New Year’s Eve is one of the best party nights of the year. It’s a great chance to get together with friends, enjoy some good food, and laugh the night away. If, like me, you enjoy having a good time on December 31st, you may have experienced a vicious New Year’s Day hangover. You go to bed happy, albeit a bit dizzy, and wake up the next morning in misery. Your head’s pounding, your stomach’s in knots, and you can’t quite remember the three hours leading up to midnight. But have hope! (Sorry for the exclamation point; it even reads too loud.) Here are three great ways to handle a hangover.
Over the years, our family has enjoyed some Christmas reading. We’ve read through The Little Match Girl, The Elves and the Shoemaker, A Christmas Carol, Sherlock Holmes and The Adventures of the Blue Carbuncle, and many other great stories. But one of our favorites is poet Dylan Thomas’ A Child’s Christmas in Wales, which we read every Christmas Eve. It’s a beautiful story that shares Christmas memories from over one hundred years ago. If you’re looking for an enjoyable short read, here’s a link to a public domain version:http://gutenberg.net.au/ebooks07/0701261h.html
Kelseyville’s a great place, perfect for an afternoon or a weekend away. Resting at the foot of Mt. Konocti, it has kept that small-town, country friendliness. Plus, holiday shopping doesn’t get any easier than on Main Street. Just park your car and spend the afternoon perusing shops filled with local goods, tasting at award-winning wineries, and enjoying some great places to eat. We’re highlighting seven great places here, but that’s just a start: Kelseyville’s chock-full of great shopping.
Lakeport’s Main Street still has many original buildings, and it’s pedestrian-friendly and filled with shops. It’s simple to just park the car, hop out, and spend the rest of the day strolling through the shops, eating, and enjoying great food. Plus, if you’re looking for a diversion, swing by Lakeport–the Courthouse Museum’s one of the best in the county, and it’s right on Main Street so that the trip won’t slow down your shopping groove.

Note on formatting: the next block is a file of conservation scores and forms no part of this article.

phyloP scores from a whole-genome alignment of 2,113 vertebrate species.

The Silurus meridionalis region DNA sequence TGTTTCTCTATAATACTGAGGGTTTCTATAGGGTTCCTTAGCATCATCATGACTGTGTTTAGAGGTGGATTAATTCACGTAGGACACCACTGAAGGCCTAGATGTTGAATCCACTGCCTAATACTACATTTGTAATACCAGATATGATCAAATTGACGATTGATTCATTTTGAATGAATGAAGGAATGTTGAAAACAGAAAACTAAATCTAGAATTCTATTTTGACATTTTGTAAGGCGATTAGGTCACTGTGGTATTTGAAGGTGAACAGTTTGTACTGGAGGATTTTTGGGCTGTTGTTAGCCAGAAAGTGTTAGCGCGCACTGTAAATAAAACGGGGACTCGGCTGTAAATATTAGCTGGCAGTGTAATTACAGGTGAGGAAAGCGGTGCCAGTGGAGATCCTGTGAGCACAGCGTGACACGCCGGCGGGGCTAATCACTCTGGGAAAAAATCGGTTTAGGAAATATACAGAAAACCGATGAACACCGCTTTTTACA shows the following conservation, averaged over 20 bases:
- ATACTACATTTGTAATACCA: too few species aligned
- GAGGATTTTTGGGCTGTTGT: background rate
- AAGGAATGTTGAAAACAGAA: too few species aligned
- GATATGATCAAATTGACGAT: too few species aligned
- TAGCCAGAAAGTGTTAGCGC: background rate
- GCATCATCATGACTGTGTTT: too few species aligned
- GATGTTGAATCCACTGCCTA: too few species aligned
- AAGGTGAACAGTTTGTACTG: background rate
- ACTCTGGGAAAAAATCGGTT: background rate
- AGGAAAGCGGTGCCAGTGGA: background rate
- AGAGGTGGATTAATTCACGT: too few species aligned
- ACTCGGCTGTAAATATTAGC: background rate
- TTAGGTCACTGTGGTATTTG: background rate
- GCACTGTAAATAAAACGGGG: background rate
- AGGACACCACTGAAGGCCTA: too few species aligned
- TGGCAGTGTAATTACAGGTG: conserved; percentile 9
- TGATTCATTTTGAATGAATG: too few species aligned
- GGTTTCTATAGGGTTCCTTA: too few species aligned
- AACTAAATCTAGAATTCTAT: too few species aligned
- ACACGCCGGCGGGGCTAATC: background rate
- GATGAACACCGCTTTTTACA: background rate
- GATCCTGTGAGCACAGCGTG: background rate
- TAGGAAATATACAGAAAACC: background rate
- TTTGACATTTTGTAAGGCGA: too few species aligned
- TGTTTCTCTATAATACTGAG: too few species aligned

Resting at the foot of Mt. Saint Helena on Highway 29, Middletown has long been the gateway to Lake County. The first stagecoaches entering the county came through town and stopped at the hotel before either heading up Cobb Mountain to the numerous hot springs resorts or continuing on to the shores of Clear Lake. In fact, Middletown’s called Middletown because it’s–surprise–the midway point between Calistoga and Lower Lake. But Middletown has more than just stories. It’s also got some great places to shop and eat.
If you’re looking for some great wine to pair with your holiday feasts, look no further. Lake County has an abundance of high-quality wines. It’s all because of our unique volcanic terroir, the secret that makes every Lake County wine unique. Here are eight recommendations to make any meal better.
When we think of small, locally-owned businesses, we rarely think of our local grocery store. I remember amid the early years of motherhood, the grocery store was often a moment of sanity. Just to be an adult, even for only that moment, meant the world to me. I knew what every aisle was going to have. I never had to guess where the pasta and cereal was. In some ways, especially when I was in a hurry, that sense of sameness was an absolute comfort and lifesaver. But I’ll never forget that one trip when I was in the canned food aisle of a major supermarket. There I was, looking at the beans. I don’t know why it was the bean aisle, but it was. I needed something different to cook, something inspiring. All I saw were beans staring blankly back at me, offering nothing new or original.